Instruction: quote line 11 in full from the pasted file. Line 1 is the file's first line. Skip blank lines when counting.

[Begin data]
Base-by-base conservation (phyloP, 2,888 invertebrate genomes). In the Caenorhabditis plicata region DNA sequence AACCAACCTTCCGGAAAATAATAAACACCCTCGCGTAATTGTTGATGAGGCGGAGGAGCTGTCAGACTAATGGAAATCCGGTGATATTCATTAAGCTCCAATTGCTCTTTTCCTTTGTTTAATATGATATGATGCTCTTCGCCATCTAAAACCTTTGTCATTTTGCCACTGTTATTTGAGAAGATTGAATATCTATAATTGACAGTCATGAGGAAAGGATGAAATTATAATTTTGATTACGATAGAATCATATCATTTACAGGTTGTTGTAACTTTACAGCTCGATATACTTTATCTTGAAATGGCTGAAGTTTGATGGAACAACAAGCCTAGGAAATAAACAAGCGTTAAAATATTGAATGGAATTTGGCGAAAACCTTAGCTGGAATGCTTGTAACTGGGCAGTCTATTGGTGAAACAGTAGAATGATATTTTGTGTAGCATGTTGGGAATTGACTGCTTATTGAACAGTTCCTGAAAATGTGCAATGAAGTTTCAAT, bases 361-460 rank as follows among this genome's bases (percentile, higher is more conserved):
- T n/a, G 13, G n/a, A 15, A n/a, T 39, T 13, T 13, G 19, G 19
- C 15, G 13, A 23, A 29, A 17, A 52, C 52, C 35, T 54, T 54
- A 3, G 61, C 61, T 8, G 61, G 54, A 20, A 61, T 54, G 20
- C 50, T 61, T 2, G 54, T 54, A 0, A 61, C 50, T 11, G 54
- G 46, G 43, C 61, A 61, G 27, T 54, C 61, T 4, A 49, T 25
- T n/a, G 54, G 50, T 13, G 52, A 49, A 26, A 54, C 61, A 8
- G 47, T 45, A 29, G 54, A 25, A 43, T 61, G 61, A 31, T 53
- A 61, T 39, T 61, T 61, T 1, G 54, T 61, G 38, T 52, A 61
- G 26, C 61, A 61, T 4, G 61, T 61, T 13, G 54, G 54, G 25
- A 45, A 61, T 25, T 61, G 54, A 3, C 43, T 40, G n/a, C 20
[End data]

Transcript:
- A 45, A 61, T 25, T 61, G 54, A 3, C 43, T 40, G n/a, C 20